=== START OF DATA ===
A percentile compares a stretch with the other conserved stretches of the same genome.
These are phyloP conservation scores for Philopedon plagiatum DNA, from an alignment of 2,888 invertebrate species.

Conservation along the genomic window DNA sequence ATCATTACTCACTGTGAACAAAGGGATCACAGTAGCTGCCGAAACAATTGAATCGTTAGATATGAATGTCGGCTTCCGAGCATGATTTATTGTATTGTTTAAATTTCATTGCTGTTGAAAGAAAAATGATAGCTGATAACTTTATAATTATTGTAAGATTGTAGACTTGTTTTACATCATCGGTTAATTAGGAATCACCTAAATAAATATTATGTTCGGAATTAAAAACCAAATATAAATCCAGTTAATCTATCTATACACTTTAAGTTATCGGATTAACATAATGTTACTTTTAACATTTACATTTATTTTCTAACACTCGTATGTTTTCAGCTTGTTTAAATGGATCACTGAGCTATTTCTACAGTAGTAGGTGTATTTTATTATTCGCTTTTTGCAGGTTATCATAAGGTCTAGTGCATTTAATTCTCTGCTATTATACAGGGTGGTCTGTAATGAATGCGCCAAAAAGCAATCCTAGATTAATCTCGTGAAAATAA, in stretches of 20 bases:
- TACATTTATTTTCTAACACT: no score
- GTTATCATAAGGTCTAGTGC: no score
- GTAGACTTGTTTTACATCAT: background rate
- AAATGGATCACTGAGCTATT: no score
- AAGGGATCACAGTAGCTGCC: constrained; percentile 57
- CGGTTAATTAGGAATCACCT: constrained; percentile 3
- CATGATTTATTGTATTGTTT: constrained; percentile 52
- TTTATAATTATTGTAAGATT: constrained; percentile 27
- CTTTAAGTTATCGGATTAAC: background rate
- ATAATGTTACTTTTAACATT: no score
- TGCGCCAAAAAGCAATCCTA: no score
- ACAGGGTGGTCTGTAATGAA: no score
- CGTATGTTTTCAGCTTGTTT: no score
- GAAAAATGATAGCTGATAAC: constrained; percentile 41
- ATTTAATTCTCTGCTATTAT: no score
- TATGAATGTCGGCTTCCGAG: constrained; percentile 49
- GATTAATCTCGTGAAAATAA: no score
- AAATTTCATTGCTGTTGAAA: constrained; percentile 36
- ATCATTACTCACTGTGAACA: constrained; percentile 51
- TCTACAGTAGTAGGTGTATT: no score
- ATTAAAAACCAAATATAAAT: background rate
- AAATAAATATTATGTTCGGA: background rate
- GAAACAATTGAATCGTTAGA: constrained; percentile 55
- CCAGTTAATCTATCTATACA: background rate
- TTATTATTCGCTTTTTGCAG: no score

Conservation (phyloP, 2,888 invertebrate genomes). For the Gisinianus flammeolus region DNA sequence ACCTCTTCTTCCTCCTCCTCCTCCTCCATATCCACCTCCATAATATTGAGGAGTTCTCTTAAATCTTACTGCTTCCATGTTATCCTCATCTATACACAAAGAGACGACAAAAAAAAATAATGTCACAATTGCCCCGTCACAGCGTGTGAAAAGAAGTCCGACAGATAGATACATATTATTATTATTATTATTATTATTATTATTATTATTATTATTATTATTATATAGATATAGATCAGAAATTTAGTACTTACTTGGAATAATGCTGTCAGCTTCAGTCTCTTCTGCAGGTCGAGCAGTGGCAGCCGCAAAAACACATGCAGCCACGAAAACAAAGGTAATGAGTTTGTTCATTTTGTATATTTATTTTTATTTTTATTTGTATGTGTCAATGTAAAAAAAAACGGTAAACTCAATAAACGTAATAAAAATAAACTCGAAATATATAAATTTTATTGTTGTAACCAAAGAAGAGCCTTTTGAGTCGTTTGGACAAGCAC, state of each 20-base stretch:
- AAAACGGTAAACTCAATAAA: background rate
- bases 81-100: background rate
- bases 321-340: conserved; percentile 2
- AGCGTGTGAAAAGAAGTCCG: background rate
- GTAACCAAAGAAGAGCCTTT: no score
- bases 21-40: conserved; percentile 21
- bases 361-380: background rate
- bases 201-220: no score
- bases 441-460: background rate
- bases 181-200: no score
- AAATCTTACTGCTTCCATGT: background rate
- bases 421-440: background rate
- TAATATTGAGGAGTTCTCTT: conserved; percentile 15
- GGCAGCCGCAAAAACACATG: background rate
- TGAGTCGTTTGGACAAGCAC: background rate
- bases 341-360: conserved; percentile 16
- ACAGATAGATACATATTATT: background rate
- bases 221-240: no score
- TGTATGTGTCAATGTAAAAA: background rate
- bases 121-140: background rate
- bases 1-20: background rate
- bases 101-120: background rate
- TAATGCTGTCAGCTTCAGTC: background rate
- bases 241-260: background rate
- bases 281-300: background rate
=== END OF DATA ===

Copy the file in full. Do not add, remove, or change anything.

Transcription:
A percentile compares a stretch with the other conserved stretches of the same genome.
These are phyloP conservation scores for Philopedon plagiatum DNA, from an alignment of 2,888 invertebrate species.

Conservation along the genomic window DNA sequence ATCATTACTCACTGTGAACAAAGGGATCACAGTAGCTGCCGAAACAATTGAATCGTTAGATATGAATGTCGGCTTCCGAGCATGATTTATTGTATTGTTTAAATTTCATTGCTGTTGAAAGAAAAATGATAGCTGATAACTTTATAATTATTGTAAGATTGTAGACTTGTTTTACATCATCGGTTAATTAGGAATCACCTAAATAAATATTATGTTCGGAATTAAAAACCAAATATAAATCCAGTTAATCTATCTATACACTTTAAGTTATCGGATTAACATAATGTTACTTTTAACATTTACATTTATTTTCTAACACTCGTATGTTTTCAGCTTGTTTAAATGGATCACTGAGCTATTTCTACAGTAGTAGGTGTATTTTATTATTCGCTTTTTGCAGGTTATCATAAGGTCTAGTGCATTTAATTCTCTGCTATTATACAGGGTGGTCTGTAATGAATGCGCCAAAAAGCAATCCTAGATTAATCTCGTGAAAATAA, in stretches of 20 bases:
- TACATTTATTTTCTAACACT: no score
- GTTATCATAAGGTCTAGTGC: no score
- GTAGACTTGTTTTACATCAT: background rate
- AAATGGATCACTGAGCTATT: no score
- AAGGGATCACAGTAGCTGCC: constrained; percentile 57
- CGGTTAATTAGGAATCACCT: constrained; percentile 3
- CATGATTTATTGTATTGTTT: constrained; percentile 52
- TTTATAATTATTGTAAGATT: constrained; percentile 27
- CTTTAAGTTATCGGATTAAC: background rate
- ATAATGTTACTTTTAACATT: no score
- TGCGCCAAAAAGCAATCCTA: no score
- ACAGGGTGGTCTGTAATGAA: no score
- CGTATGTTTTCAGCTTGTTT: no score
- GAAAAATGATAGCTGATAAC: constrained; percentile 41
- ATTTAATTCTCTGCTATTAT: no score
- TATGAATGTCGGCTTCCGAG: constrained; percentile 49
- GATTAATCTCGTGAAAATAA: no score
- AAATTTCATTGCTGTTGAAA: constrained; percentile 36
- ATCATTACTCACTGTGAACA: constrained; percentile 51
- TCTACAGTAGTAGGTGTATT: no score
- ATTAAAAACCAAATATAAAT: background rate
- AAATAAATATTATGTTCGGA: background rate
- GAAACAATTGAATCGTTAGA: constrained; percentile 55
- CCAGTTAATCTATCTATACA: background rate
- TTATTATTCGCTTTTTGCAG: no score

Conservation (phyloP, 2,888 invertebrate genomes). For the Gisinianus flammeolus region DNA sequence ACCTCTTCTTCCTCCTCCTCCTCCTCCATATCCACCTCCATAATATTGAGGAGTTCTCTTAAATCTTACTGCTTCCATGTTATCCTCATCTATACACAAAGAGACGACAAAAAAAAATAATGTCACAATTGCCCCGTCACAGCGTGTGAAAAGAAGTCCGACAGATAGATACATATTATTATTATTATTATTATTATTATTATTATTATTATTATTATTATTATATAGATATAGATCAGAAATTTAGTACTTACTTGGAATAATGCTGTCAGCTTCAGTCTCTTCTGCAGGTCGAGCAGTGGCAGCCGCAAAAACACATGCAGCCACGAAAACAAAGGTAATGAGTTTGTTCATTTTGTATATTTATTTTTATTTTTATTTGTATGTGTCAATGTAAAAAAAAACGGTAAACTCAATAAACGTAATAAAAATAAACTCGAAATATATAAATTTTATTGTTGTAACCAAAGAAGAGCCTTTTGAGTCGTTTGGACAAGCAC, state of each 20-base stretch:
- AAAACGGTAAACTCAATAAA: background rate
- bases 81-100: background rate
- bases 321-340: conserved; percentile 2
- AGCGTGTGAAAAGAAGTCCG: background rate
- GTAACCAAAGAAGAGCCTTT: no score
- bases 21-40: conserved; percentile 21
- bases 361-380: background rate
- bases 201-220: no score
- bases 441-460: background rate
- bases 181-200: no score
- AAATCTTACTGCTTCCATGT: background rate
- bases 421-440: background rate
- TAATATTGAGGAGTTCTCTT: conserved; percentile 15
- GGCAGCCGCAAAAACACATG: background rate
- TGAGTCGTTTGGACAAGCAC: background rate
- bases 341-360: conserved; percentile 16
- ACAGATAGATACATATTATT: background rate
- bases 221-240: no score
- TGTATGTGTCAATGTAAAAA: background rate
- bases 121-140: background rate
- bases 1-20: background rate
- bases 101-120: background rate
- TAATGCTGTCAGCTTCAGTC: background rate
- bases 241-260: background rate
- bases 281-300: background rate